CEO Corner: 5 Questions with SAFE Project’s Adm. Winnefeld
We’ve been fortunate to partner with SAFE Project, a national nonprofit dedicated to ending the opioid epidemic, on the Gone for Good® at-home medication disposal campaign to bring prevention resources to households across the country. To date, 45,000 Deterra® Pouches have been distributed through Gone for Good – enough to destroy nearly 4 million unwanted medications.
Since 2017, SAFE Project has worked to increase access to prevention, treatment and recovery resources to foster SAFE Campuses, SAFE Communities, SAFE Veterans, and SAFE Workplaces. And they’ve recognized the importance of at-home drug deactivation and disposal throughout their pillars.
Recently, I sat down with SAFE Project co-founder Admiral James Winnefeld to learn more about their newest initiative, SAFE Workplaces, which aims to provide tools, resources and training to employers to help them address workers’ behavioral health needs.
Q: Why did SAFE Project choose to add workplaces to its core areas of focus?
A: Millions of Americans struggle with substance use disorder (or SUD) and mental health issues, and the majority of them are part of the workforce. We know that what is happening in our communities is mirrored in our workplaces, but not every business has the tools available to offer SUD support, recovery resources and mental health resources as a central part of their wellness offerings. We launched SAFE Workplaces to provide practical, actionable programming and services to assist organizations in addressing the behavioral health concerns of their employees and families, which in turn can help protect families, save lives and reduce business costs.
Q: What role do employers play in combating substance misuse?
A: The employer’s role is critical in creating awareness about substance misuse and supporting prevention and recovery activities for workers. For instance, employers and their enrollees spend $1.4 billion on opioids annually, but few prescription recipients are provided education on the importance of proper drug disposal to prevent these powerful drugs from being misused or falling into the wrong hands. Providing workers with an effective at-home disposal option like the Deterra Drug Deactivation and Disposal System can help change disposal behavior and reduce the risk of developing or exacerbating a SUD.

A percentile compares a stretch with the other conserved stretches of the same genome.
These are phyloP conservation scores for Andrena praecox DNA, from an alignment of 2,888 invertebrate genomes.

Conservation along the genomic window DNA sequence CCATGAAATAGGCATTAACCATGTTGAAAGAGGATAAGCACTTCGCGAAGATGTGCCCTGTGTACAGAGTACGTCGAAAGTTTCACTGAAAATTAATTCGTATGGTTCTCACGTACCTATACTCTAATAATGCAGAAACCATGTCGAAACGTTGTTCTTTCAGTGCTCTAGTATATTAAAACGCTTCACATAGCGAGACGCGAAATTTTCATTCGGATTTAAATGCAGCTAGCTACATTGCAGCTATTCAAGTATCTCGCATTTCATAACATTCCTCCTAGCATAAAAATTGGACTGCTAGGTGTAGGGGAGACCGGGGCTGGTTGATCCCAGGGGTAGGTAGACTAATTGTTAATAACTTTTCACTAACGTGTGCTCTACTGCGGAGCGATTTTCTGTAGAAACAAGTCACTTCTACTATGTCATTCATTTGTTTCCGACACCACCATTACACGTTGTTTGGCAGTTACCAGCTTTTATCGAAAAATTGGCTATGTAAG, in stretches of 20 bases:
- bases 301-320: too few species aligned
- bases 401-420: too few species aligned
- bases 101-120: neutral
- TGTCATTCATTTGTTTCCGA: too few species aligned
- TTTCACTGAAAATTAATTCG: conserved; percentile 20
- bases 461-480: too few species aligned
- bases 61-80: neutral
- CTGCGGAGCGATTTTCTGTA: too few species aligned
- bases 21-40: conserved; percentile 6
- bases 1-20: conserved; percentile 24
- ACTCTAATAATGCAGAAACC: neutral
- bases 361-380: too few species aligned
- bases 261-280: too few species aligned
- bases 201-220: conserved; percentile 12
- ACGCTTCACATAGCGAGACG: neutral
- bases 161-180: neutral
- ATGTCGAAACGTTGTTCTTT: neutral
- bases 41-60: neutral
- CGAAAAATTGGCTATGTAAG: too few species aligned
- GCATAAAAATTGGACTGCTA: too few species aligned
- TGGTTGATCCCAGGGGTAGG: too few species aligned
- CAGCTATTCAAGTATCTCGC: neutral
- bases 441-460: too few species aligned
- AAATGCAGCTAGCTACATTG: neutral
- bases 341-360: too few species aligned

Q: What is the benefit of prevention to employers and workers?
A: Employers are in an ideal position to help mitigate the risk of misuse and the associated costs from lost productivity, accidents and healthcare costs by increasing access to resources and tools that can help prevent addiction before it takes hold. Opioid misuse costs employers an estimated $10 billion from absenteeism and reduced productivity alone, but a workplace drug deactivation and disposal campaign can help employers save as much as 25 cents per member for health plans by reducing claims associated with opioid use disorder.
Q: What resources and tools does SAFE Workplaces offer?
A: We offer a full suite of training, resources and services designed to meet companies where they are and provide them with the flexibility to select the product or service that will most benefit their workforce. SAFE Project is there to guide, support and partner with American employers, whether it’s giving supervisors training on how best to handle staff who exhibit behavioral health symptoms, reviewing company HR/EAP policy for best-in-class programming, or co-branding BE SAFE signage for the workplace to help reduce stigma.
Q: What else can employers do to prevent substance misuse and support employee wellbeing?
A: Employers need to take a proactive approach to reducing the stigma around SUDs and creating a culture of support for employees who may be struggling. Remote work opportunities will likely continue post-pandemic, so offering education and tools like Deterra that workers can use at home is increasingly important. Visit our employer resources page to learn more about creating a healthier and drug-free workforce.
Chairman & CEO of Verde Environmental Technologies, Inc.